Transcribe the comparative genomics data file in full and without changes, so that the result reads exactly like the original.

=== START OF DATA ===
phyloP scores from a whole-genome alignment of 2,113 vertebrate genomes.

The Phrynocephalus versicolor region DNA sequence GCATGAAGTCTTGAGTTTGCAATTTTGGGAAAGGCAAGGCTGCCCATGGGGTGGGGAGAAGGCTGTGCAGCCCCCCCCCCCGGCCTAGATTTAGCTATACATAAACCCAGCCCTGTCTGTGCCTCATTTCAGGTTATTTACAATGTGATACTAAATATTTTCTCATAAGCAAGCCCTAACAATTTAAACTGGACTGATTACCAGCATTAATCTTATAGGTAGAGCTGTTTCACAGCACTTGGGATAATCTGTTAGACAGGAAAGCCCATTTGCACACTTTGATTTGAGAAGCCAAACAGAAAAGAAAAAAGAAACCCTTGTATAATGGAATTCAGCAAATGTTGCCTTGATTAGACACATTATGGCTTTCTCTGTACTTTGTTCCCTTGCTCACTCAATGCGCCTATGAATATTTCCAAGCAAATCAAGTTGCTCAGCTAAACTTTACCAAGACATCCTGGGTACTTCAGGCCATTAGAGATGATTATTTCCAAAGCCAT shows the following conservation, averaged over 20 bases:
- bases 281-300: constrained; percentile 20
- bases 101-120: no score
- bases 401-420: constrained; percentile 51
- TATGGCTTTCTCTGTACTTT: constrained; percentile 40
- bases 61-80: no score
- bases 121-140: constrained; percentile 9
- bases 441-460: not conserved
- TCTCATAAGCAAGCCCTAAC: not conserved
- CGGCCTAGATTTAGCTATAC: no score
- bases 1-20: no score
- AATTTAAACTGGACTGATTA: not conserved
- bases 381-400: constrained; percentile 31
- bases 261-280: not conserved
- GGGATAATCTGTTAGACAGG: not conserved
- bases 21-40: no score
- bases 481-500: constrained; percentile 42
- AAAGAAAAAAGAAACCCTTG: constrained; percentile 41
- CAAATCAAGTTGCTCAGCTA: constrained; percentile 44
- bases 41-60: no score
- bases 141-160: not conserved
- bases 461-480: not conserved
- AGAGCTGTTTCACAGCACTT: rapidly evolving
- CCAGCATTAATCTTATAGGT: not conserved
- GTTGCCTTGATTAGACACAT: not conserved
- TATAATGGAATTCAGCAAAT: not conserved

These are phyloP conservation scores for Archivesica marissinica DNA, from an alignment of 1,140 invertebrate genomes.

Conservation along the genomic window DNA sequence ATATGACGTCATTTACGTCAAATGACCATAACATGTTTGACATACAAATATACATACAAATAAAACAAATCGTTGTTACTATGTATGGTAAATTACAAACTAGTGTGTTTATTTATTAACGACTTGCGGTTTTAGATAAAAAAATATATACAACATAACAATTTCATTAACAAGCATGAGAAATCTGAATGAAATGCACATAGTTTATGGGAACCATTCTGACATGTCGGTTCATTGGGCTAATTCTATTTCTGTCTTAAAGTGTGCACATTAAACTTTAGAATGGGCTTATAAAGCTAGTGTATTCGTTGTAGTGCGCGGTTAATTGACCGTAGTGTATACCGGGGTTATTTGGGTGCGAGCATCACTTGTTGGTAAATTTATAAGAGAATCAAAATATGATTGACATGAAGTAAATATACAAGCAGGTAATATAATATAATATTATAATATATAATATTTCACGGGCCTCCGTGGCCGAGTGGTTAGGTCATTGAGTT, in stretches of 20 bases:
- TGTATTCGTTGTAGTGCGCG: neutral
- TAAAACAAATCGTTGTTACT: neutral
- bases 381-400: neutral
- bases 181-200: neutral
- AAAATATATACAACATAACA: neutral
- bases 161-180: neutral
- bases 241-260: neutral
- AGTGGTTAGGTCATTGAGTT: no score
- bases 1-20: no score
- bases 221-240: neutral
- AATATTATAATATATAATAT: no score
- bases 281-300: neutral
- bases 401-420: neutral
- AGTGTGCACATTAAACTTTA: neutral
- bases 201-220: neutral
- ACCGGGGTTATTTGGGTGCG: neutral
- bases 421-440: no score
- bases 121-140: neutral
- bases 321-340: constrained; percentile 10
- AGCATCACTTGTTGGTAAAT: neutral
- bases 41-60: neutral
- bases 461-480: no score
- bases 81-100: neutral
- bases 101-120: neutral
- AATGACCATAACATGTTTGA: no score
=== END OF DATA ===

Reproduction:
phyloP scores from a whole-genome alignment of 2,113 vertebrate genomes.

The Phrynocephalus versicolor region DNA sequence GCATGAAGTCTTGAGTTTGCAATTTTGGGAAAGGCAAGGCTGCCCATGGGGTGGGGAGAAGGCTGTGCAGCCCCCCCCCCCGGCCTAGATTTAGCTATACATAAACCCAGCCCTGTCTGTGCCTCATTTCAGGTTATTTACAATGTGATACTAAATATTTTCTCATAAGCAAGCCCTAACAATTTAAACTGGACTGATTACCAGCATTAATCTTATAGGTAGAGCTGTTTCACAGCACTTGGGATAATCTGTTAGACAGGAAAGCCCATTTGCACACTTTGATTTGAGAAGCCAAACAGAAAAGAAAAAAGAAACCCTTGTATAATGGAATTCAGCAAATGTTGCCTTGATTAGACACATTATGGCTTTCTCTGTACTTTGTTCCCTTGCTCACTCAATGCGCCTATGAATATTTCCAAGCAAATCAAGTTGCTCAGCTAAACTTTACCAAGACATCCTGGGTACTTCAGGCCATTAGAGATGATTATTTCCAAAGCCAT shows the following conservation, averaged over 20 bases:
- bases 281-300: constrained; percentile 20
- bases 101-120: no score
- bases 401-420: constrained; percentile 51
- TATGGCTTTCTCTGTACTTT: constrained; percentile 40
- bases 61-80: no score
- bases 121-140: constrained; percentile 9
- bases 441-460: not conserved
- TCTCATAAGCAAGCCCTAAC: not conserved
- CGGCCTAGATTTAGCTATAC: no score
- bases 1-20: no score
- AATTTAAACTGGACTGATTA: not conserved
- bases 381-400: constrained; percentile 31
- bases 261-280: not conserved
- GGGATAATCTGTTAGACAGG: not conserved
- bases 21-40: no score
- bases 481-500: constrained; percentile 42
- AAAGAAAAAAGAAACCCTTG: constrained; percentile 41
- CAAATCAAGTTGCTCAGCTA: constrained; percentile 44
- bases 41-60: no score
- bases 141-160: not conserved
- bases 461-480: not conserved
- AGAGCTGTTTCACAGCACTT: rapidly evolving
- CCAGCATTAATCTTATAGGT: not conserved
- GTTGCCTTGATTAGACACAT: not conserved
- TATAATGGAATTCAGCAAAT: not conserved

These are phyloP conservation scores for Archivesica marissinica DNA, from an alignment of 1,140 invertebrate genomes.

Conservation along the genomic window DNA sequence ATATGACGTCATTTACGTCAAATGACCATAACATGTTTGACATACAAATATACATACAAATAAAACAAATCGTTGTTACTATGTATGGTAAATTACAAACTAGTGTGTTTATTTATTAACGACTTGCGGTTTTAGATAAAAAAATATATACAACATAACAATTTCATTAACAAGCATGAGAAATCTGAATGAAATGCACATAGTTTATGGGAACCATTCTGACATGTCGGTTCATTGGGCTAATTCTATTTCTGTCTTAAAGTGTGCACATTAAACTTTAGAATGGGCTTATAAAGCTAGTGTATTCGTTGTAGTGCGCGGTTAATTGACCGTAGTGTATACCGGGGTTATTTGGGTGCGAGCATCACTTGTTGGTAAATTTATAAGAGAATCAAAATATGATTGACATGAAGTAAATATACAAGCAGGTAATATAATATAATATTATAATATATAATATTTCACGGGCCTCCGTGGCCGAGTGGTTAGGTCATTGAGTT, in stretches of 20 bases:
- TGTATTCGTTGTAGTGCGCG: neutral
- TAAAACAAATCGTTGTTACT: neutral
- bases 381-400: neutral
- bases 181-200: neutral
- AAAATATATACAACATAACA: neutral
- bases 161-180: neutral
- bases 241-260: neutral
- AGTGGTTAGGTCATTGAGTT: no score
- bases 1-20: no score
- bases 221-240: neutral
- AATATTATAATATATAATAT: no score
- bases 281-300: neutral
- bases 401-420: neutral
- AGTGTGCACATTAAACTTTA: neutral
- bases 201-220: neutral
- ACCGGGGTTATTTGGGTGCG: neutral
- bases 421-440: no score
- bases 121-140: neutral
- bases 321-340: constrained; percentile 10
- AGCATCACTTGTTGGTAAAT: neutral
- bases 41-60: neutral
- bases 461-480: no score
- bases 81-100: neutral
- bases 101-120: neutral
- AATGACCATAACATGTTTGA: no score